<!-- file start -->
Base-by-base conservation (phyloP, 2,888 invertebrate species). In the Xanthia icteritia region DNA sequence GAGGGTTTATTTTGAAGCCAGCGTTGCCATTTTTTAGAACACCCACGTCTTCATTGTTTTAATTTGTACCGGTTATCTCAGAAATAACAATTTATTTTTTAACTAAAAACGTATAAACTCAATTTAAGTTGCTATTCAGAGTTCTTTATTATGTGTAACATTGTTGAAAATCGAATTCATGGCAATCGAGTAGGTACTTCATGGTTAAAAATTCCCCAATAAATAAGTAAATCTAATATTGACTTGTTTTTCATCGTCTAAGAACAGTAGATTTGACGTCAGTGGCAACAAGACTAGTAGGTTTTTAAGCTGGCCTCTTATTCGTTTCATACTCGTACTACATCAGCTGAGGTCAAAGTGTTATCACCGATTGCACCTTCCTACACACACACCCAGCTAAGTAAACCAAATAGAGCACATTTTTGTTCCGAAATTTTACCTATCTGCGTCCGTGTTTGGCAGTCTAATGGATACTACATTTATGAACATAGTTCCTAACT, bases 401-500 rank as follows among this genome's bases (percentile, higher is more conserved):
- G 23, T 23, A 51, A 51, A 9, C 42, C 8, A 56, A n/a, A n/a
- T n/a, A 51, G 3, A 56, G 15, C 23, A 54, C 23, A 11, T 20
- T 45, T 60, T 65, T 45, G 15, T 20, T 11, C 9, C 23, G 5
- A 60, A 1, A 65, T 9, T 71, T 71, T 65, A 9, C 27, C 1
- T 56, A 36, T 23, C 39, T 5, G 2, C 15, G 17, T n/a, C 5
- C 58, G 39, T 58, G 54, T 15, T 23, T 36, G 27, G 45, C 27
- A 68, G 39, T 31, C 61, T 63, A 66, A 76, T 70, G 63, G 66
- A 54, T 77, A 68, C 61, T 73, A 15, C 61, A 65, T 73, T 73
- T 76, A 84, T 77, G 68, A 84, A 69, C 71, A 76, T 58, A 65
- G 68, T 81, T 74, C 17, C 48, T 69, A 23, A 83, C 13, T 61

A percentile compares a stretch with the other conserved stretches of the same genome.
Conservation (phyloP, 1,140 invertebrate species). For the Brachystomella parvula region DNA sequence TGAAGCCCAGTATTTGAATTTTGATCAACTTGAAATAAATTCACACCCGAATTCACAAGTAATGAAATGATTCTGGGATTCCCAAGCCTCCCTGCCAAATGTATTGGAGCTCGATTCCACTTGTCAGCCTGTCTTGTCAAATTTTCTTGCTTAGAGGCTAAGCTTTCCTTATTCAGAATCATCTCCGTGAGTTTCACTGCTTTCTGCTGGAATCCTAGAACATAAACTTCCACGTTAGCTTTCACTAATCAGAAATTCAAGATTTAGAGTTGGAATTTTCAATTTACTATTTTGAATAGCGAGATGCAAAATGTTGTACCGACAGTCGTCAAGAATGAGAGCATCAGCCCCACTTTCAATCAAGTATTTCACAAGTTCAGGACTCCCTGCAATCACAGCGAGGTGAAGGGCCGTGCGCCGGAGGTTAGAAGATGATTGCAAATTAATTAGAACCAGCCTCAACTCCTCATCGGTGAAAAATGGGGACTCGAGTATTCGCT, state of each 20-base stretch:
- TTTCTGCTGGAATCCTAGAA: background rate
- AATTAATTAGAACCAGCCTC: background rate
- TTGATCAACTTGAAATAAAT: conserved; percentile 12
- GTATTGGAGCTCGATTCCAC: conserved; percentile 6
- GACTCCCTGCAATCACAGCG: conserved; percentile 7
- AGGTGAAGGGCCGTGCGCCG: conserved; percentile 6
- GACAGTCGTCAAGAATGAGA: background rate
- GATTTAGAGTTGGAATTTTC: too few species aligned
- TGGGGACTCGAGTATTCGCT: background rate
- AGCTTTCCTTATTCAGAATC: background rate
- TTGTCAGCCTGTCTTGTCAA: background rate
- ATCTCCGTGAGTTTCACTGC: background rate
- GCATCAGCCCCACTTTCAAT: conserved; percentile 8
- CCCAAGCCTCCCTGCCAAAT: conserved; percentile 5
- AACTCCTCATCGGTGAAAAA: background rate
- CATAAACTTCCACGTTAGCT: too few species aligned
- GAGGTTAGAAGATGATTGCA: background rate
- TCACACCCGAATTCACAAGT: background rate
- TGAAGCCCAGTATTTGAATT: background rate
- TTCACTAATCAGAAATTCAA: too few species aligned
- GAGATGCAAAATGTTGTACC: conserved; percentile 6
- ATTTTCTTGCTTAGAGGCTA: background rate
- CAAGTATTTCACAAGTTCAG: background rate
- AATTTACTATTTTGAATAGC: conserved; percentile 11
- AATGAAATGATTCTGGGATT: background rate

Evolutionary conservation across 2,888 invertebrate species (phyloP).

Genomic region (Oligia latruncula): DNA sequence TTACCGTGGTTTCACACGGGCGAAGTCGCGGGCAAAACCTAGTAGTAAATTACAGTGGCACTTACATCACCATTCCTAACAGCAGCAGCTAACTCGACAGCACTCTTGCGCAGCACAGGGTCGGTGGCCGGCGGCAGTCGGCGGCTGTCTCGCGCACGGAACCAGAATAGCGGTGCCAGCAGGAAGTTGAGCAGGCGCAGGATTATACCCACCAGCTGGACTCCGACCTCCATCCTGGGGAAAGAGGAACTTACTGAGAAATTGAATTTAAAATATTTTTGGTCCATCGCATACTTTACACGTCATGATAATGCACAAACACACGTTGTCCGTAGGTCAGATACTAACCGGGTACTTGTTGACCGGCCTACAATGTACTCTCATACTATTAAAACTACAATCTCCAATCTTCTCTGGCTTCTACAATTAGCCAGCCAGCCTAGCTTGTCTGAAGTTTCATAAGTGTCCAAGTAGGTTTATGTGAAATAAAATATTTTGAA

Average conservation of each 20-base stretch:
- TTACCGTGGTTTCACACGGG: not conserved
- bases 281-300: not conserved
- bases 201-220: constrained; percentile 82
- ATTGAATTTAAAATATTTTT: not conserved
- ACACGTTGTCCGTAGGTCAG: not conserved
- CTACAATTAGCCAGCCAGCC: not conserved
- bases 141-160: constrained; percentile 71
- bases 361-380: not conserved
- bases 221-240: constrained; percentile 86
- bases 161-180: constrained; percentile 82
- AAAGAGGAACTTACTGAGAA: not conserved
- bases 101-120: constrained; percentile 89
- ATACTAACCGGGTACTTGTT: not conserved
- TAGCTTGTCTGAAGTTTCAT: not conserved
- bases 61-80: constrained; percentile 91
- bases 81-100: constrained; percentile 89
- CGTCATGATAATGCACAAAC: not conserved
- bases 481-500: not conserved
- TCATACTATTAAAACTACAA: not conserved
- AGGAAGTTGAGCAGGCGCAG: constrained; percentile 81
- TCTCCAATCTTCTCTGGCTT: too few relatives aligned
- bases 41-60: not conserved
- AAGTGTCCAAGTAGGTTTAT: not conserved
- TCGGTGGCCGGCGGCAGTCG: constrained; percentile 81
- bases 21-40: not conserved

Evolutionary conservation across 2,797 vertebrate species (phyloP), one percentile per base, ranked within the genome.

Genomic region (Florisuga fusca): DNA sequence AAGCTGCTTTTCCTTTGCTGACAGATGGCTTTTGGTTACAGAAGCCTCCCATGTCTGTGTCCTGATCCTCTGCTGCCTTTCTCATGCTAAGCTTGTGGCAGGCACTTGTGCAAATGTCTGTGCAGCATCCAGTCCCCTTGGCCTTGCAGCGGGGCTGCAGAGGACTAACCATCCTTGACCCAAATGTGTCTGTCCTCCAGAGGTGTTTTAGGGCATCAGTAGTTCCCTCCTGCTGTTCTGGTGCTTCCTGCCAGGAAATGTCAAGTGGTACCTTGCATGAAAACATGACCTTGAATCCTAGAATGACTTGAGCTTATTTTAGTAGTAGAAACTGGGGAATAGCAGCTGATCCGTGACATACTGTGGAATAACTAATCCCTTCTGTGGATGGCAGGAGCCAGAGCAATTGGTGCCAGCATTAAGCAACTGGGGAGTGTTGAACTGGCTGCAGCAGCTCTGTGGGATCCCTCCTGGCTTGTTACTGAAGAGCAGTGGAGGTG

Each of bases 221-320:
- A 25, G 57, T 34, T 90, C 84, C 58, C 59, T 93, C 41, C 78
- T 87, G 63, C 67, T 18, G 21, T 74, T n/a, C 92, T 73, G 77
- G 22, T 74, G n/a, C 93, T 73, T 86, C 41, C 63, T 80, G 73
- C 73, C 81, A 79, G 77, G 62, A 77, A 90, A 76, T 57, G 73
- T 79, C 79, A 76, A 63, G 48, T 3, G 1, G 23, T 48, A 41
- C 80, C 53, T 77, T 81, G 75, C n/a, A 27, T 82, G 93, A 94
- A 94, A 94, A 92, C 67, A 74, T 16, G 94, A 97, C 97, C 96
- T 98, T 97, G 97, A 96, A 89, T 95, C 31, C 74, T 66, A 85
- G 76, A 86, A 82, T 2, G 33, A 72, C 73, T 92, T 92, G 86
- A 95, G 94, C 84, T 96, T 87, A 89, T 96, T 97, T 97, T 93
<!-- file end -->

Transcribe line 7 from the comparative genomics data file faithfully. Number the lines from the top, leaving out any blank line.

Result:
- C 58, G 39, T 58, G 54, T 15, T 23, T 36, G 27, G 45, C 27